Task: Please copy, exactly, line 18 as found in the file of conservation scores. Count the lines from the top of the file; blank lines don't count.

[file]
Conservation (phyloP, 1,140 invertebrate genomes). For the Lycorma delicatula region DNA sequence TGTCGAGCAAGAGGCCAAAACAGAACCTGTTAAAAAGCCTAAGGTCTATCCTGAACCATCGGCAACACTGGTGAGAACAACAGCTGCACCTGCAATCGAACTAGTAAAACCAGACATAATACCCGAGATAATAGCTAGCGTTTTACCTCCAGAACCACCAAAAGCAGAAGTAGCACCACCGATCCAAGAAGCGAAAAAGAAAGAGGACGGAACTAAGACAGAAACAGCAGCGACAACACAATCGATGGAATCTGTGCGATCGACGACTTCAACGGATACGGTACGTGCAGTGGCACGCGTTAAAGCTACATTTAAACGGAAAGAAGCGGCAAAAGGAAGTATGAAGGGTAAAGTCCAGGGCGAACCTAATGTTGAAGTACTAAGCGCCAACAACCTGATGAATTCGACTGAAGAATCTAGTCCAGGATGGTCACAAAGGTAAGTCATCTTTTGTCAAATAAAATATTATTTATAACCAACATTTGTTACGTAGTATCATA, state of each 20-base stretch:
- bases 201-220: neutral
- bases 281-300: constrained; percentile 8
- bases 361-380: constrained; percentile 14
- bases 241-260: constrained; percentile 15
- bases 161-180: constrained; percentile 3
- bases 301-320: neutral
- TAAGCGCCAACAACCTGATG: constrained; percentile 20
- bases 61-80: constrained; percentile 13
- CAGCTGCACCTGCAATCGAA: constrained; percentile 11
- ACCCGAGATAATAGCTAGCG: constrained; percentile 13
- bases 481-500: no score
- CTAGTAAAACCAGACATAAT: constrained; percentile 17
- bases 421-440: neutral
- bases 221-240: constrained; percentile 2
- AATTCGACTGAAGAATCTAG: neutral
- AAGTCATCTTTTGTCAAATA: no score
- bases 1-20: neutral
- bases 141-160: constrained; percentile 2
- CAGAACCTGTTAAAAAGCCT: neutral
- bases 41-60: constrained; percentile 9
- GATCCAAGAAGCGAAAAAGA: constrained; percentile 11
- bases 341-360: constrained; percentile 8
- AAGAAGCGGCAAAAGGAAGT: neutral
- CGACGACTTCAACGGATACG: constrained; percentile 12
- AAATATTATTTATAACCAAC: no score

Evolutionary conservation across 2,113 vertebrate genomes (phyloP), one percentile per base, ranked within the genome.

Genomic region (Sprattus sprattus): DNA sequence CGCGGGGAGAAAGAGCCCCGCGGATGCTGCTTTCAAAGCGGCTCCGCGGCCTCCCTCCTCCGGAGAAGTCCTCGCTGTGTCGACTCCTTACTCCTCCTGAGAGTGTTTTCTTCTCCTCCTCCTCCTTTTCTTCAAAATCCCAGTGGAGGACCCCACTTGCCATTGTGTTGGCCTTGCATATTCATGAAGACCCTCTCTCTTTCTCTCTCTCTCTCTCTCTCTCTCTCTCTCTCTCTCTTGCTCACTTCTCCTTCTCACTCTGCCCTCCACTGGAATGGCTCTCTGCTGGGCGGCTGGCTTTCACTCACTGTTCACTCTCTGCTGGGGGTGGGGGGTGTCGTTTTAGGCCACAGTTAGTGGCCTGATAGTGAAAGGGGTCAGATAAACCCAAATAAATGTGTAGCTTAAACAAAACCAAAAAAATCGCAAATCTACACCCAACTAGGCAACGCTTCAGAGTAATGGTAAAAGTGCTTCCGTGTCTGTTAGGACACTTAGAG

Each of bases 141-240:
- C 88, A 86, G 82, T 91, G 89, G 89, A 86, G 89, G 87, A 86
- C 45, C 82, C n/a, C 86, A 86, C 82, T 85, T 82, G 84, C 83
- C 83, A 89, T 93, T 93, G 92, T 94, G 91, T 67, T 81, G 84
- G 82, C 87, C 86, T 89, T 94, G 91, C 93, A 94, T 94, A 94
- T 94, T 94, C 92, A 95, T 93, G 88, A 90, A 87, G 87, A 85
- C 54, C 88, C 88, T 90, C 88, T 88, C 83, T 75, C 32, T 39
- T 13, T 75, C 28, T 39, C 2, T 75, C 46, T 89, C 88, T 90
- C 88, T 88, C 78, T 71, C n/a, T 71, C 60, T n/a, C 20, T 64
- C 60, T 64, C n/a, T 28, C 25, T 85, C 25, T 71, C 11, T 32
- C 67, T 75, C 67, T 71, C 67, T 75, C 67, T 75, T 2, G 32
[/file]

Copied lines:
- bases 1-20: neutral